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In The Hobbit: The Battle of the Five Armies, Gandalf informs Bilbo that he knew he found a magic ring some time ago. Does Gandalf presume this is one of the 20 rings of power, or just some other lesser magic ring? If not a ring of power, how common are these other magic rings in LoTR? What information do we know about them, if any?

My apologies if this is a duplicate but I couldn't find the answer elsewhere.

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    I am sure this is a duplicate of something else on our site. – Ryan Dec 19 '14 at 16:32
  • Good question though! I wasn't even aware there were any lesser magic rings. – Rand al'Thor Dec 20 '14 at 16:21
  • Seven. They are seven common. – Wad Cheber stands with Monica Jun 22 '15 at 1:22
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Gandalf in the Lord of the Rings chapter A Long-expected Party confirms that magic rings in the general case are not too common:

Magic rings are – well, magical; and they are rare and curious.

Despite that, the Rings of Power (even those given to Men and Dwarves) are not the only magic rings in Middle-earth, as the Lord of the Rings chapter Shadow of the Past confirms:

In Eregion long ago many Elven-rings were made, magic rings as you call them, and they were, of course, of various kinds: some more potent and some less. The lesser rings were only essays in the craft before it was full-grown, and to the Elven-smiths they were but trifles – yet still to my mind dangerous for mortals. But the Great Rings, the Rings of Power, they were perilous.

Moreover, when the actual physical characteristics of the Rings are described in the Council of Elrond we see the following:

"The Nine, the Seven, and the Three," he said, "had each their proper gem. Not so the One. It was round and unadorned, as it were one of the lesser rings; but its maker set marks upon it that the skilled, maybe, could still see and read."

Because Bilbo's ring was also "round and unadorned" Gandalf can easily surmise that it was not one of the Nine, the Seven or the Three (of these only one of the Seven would have otherwise been a realistic possibility). That leaves two possibilities: it is either one of the other lesser rings, or it is the One. Of those, the balance of probability is that it is one of the lesser rings - despite being rare enough, there are still more of them than there are of the One, and the One was presumed lost.

'There I was at fault,' he said. 'I was lulled by the words of Saruman the Wise; but I should have sought for the truth sooner, and our peril would now be less.'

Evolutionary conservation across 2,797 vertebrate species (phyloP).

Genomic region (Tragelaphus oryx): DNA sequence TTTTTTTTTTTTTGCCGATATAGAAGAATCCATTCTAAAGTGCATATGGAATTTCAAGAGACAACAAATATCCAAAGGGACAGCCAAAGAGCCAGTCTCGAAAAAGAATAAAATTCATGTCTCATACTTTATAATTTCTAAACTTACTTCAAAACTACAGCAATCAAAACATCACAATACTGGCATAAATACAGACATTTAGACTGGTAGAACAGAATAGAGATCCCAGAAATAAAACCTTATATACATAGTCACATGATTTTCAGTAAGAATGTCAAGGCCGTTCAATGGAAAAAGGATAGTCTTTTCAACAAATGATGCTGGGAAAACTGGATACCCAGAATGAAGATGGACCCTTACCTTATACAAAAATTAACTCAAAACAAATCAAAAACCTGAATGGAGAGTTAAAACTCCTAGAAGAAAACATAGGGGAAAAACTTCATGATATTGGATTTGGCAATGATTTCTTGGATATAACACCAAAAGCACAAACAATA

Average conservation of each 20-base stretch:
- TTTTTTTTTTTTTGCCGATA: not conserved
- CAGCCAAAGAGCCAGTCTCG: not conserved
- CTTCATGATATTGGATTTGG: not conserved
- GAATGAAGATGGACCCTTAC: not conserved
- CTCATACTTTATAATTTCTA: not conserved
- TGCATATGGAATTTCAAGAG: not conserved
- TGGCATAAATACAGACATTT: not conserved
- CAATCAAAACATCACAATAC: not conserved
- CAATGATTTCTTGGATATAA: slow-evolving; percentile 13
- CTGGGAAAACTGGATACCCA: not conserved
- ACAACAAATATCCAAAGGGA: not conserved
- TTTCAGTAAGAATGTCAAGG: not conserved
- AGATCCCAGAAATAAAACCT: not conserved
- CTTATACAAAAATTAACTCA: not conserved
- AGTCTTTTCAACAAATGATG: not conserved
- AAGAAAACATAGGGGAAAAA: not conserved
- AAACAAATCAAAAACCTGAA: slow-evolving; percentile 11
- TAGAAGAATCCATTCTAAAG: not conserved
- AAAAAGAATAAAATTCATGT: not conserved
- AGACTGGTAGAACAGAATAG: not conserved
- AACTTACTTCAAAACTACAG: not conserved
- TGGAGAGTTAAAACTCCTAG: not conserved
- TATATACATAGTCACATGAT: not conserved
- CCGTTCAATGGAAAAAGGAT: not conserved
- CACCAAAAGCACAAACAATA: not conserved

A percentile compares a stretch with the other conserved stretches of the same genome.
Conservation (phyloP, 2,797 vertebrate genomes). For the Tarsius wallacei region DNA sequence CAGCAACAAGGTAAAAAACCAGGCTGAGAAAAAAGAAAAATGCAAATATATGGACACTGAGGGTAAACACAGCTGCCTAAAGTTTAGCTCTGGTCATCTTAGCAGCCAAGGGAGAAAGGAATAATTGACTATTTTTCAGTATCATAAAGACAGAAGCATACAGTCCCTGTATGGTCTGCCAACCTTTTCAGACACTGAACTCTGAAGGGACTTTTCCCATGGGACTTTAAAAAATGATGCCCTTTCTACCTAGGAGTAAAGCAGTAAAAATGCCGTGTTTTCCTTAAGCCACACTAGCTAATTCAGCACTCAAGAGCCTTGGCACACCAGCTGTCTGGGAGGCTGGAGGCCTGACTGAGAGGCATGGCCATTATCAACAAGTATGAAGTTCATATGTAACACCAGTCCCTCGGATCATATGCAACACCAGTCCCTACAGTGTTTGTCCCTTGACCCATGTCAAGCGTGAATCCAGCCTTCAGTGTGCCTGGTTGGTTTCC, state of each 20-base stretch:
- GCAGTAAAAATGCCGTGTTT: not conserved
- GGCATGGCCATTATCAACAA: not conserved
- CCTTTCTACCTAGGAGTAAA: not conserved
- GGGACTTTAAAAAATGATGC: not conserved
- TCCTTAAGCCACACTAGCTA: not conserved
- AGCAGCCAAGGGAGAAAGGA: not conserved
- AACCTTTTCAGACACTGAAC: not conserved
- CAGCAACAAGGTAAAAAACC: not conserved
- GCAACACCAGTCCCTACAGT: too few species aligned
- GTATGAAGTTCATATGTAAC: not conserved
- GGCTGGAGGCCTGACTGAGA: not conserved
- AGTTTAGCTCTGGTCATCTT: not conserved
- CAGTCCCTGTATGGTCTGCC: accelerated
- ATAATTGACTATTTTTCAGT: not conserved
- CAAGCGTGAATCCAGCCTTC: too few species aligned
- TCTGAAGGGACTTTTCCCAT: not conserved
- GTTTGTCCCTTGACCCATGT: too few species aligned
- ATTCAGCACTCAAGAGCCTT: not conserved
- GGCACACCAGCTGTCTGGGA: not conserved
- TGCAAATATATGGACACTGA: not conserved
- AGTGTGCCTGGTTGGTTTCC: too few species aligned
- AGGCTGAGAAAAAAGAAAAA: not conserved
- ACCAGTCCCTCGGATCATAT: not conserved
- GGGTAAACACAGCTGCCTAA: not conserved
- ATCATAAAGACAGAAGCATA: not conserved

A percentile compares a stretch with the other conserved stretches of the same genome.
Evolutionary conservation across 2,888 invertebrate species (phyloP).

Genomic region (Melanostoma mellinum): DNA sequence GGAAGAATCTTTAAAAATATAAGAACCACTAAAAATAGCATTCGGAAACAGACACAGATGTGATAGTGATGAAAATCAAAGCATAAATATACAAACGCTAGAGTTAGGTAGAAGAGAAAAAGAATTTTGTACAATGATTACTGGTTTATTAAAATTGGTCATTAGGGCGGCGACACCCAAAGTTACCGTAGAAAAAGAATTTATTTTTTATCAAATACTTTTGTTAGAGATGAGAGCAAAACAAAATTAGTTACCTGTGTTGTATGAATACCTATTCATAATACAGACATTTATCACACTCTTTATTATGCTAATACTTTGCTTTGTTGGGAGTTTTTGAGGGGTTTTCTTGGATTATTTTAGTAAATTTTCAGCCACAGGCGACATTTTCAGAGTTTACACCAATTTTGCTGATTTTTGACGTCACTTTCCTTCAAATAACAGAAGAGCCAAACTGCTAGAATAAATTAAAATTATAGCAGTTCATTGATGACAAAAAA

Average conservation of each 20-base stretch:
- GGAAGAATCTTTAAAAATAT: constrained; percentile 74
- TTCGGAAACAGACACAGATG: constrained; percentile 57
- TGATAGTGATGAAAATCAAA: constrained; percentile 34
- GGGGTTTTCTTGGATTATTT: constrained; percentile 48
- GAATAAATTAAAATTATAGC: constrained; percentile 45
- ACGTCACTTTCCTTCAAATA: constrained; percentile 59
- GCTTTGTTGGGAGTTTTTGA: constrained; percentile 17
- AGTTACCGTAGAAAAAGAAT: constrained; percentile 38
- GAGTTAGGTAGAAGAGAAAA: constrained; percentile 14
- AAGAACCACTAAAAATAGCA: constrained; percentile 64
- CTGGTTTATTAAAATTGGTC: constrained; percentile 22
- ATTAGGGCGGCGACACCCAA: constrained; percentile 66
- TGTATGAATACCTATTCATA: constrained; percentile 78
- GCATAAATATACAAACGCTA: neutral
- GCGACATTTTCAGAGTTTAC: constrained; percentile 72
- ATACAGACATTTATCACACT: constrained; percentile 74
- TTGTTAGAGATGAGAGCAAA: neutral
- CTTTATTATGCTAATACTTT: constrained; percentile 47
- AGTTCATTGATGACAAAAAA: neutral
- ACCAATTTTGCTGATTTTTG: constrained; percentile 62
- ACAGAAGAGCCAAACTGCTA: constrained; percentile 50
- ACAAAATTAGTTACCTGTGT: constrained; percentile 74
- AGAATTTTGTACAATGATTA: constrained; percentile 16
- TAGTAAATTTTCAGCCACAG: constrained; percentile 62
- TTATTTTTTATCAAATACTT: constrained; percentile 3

'We were all at fault,' said Elrond, 'and but for your vigilance the Darkness, maybe, would already be upon us. But say on!'

'From the first my heart misgave me, against all reason that I knew,' said Gandalf, 'and I desired to know how this thing came to Gollum, and how long he had possessed it. So I set a watch for him, guessing that he would ere long come forth from his darkness to seek for his treasure. He came, but he escaped and was not found. And then alas! I let the matter rest, watching and waiting only, as we have too often done.

'Time passed with many cares, until my doubts were awakened again to sudden fear. Whence came the hobbit's ring? What, if my fear was true, should be done with it? Those things I must decide. But I spoke yet of my dread to none, knowing the peril of an untimely whisper, if it went astray. In all the long wars with the Dark Tower treason has ever been our greatest foe.'

(Council of Elrond)

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    Excellent, thank you. – Toproller777 Dec 19 '14 at 14:12
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    Out of curiosity, is there ever any mention or description of one of these supposed "lesser" rings? Or does Gandalf just claim they exist, and there's never any indication of it in the stories? (I assume these would be way more prevalent in the Silmarillion.) I'm interested in what a lesser ring's power would be like, considering how "low magic" the Middle-Earth really is. – asteri Dec 19 '14 at 22:30
  • @asteri - So far as I can find, the only mentions are the ones I've quoted. – user8719 Dec 20 '14 at 4:08
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    @asteri - see this essay for a good debunking of the "Middle-earth is low-magic" common assumption: middle-earth.xenite.org/2011/10/20/… – user8719 Dec 21 '14 at 22:50
  • @DarthSatan Magical artifacts are one thing. I don't see people casually tossing fireballs at one another. It's all subjective. – asteri Dec 21 '14 at 23:38
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In The Shadow of the Past, Gandalf says:

‘When did I first begin to guess?’ he mused, searching back in memory. ‘Let me see – it was in the year that the White Council drove the Dark Power from Mirkwood, just before the Battle of Five Armies, that Bilbo found his ring. A shadow fell on my heart then, though I did not know yet what I feared. I wondered often how Gollum came by a Great Ring, as plainly it was – that at least was clear from the first.

indicating that he knew right from the beginning that it was a Great Ring, a Ring of Power.

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I seem to recall that there are not only the rings in the books, but there are more, with lesser powers (althrough I read this in a MERP supplement). It seems very odd that Mithrandir is so unconcerned with Bilbo having a magic ring at all.

Check also this answer: What happened to the "other" Rings of Power?

  • Thanks for the link to the other question Benedikt. – Toproller777 Dec 19 '14 at 16:36

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